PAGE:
[Mailman-Users] Goodmail spells doom for mailing lists?

Jonathan Dill jonathan at nerds.net
Fri Feb 24 15:08:52 CET 2006

Sally K Scheer wrote:
> I'm not quite sure what you've just written here. What is AOL blocking?
If you only have a few people on your mailing list, probably nothing, 
but if you cross a certain threshhold--I'm guessing either number of 
messages sent from you, or number of spam complaints--AOL just starts 
rejecting your e-mail, and you have to sign up for their "Enhanced 
Whitelist" service, which is apparently being phased out in favor of 
Goodmail.  Maybe this is not really an issue unless you have a "large" 
mailing list.  My concern was that AOL could start looking at 
Precedence: list / bulk in the e-mail headers, and then numbers do not 

I have a client with an opt-in only newsletter that goes out monthly, 
you have to go to their website, subscribe to the list, and then confirm 
your subscription.  Or you could fill out a paper form at one of their 
expos which clearly states that if you want to be on the newsletter 
mailing list, you should fill in your e-mail address.  The list 
currently has about 45,000 subscribers, about 15,000 of those are from 
AOL, and as many as 100-200 people may sign up for or leave the list in 
an average month.  Originally, it was more like 55,000, but when I took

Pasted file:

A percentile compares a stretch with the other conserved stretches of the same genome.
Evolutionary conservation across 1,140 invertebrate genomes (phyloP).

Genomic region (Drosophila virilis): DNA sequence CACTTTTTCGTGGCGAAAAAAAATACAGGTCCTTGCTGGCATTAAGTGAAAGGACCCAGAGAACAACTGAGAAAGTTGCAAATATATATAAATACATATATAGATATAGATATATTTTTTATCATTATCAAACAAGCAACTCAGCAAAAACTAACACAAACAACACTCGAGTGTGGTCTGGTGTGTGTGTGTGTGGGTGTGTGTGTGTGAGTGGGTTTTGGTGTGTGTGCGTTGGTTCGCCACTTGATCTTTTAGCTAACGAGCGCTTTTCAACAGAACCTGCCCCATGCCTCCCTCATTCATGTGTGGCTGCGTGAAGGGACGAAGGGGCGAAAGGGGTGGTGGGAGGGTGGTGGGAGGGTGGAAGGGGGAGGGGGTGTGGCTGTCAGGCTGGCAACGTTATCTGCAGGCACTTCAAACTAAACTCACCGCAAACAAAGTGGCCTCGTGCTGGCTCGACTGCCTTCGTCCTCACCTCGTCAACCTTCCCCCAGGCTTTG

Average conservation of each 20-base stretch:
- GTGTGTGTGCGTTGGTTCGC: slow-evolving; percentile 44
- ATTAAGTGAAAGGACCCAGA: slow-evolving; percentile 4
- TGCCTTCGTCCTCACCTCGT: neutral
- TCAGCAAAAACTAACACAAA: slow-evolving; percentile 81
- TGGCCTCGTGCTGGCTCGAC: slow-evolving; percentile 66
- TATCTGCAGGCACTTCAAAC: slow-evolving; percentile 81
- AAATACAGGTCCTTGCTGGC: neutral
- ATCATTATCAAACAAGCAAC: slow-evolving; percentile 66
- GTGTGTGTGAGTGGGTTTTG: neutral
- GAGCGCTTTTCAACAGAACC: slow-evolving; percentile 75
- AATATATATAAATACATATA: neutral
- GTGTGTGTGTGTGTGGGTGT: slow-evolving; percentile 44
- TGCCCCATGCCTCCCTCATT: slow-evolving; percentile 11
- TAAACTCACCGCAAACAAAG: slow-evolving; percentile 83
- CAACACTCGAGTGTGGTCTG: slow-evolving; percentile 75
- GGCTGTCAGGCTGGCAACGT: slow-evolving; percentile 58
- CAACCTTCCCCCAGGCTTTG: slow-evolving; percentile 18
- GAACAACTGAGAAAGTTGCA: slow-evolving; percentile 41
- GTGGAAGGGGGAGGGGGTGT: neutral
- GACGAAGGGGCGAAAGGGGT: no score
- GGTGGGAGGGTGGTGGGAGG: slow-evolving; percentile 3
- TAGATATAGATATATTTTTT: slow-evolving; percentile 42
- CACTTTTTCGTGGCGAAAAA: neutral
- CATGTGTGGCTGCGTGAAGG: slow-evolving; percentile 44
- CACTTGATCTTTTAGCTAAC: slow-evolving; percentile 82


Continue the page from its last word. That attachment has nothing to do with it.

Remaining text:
this on, I tuned the "bounce" settings to be more appropriate for a 
monthly "announce only" mailing list, peoples' bounce status was just 
getting reset too quickly.

Sometime last year, AOL just started rejecting our e-mail, and I had to 
register them for the "Enhanced Whitelist" program so the e-mail would 
go to AOL subscribers.  One thing that did do is that I started 
receiving e-mail from AOL every time someone reported the mailing as 
"spam" and then I would unsubscribe them from the list.  People sign up 
for the list, confirm their subscription, and then turn around and 
complain about getting e-mail from us, and then when I take them off the 
list, they complain that they should not have been removed, I just don't 
get it.  There is already a clear "Unsubscribe" link in our e-mail 
messages and we don't make people confirm unsubscription.  It would be 
nice if AOL would give people a "Unsubscribe" button so hopefully people 
would use that instead of just being lazy and clicking the "Spam" 
button, the headers by Mailman already include the necessary information 
to do that.  I would like to make it harder for people to subscribe and 
make people agree to some kind of "Terms of Service" but the client is 
afraid that will scare off technophobes, and I think there is a point to 

Since Enhanced Whitelist is supposedly being phased out and we are 
already on that program, I am wondering if AOL will just start rejecting 
our e-mail again unless we sign up for Goodmail.


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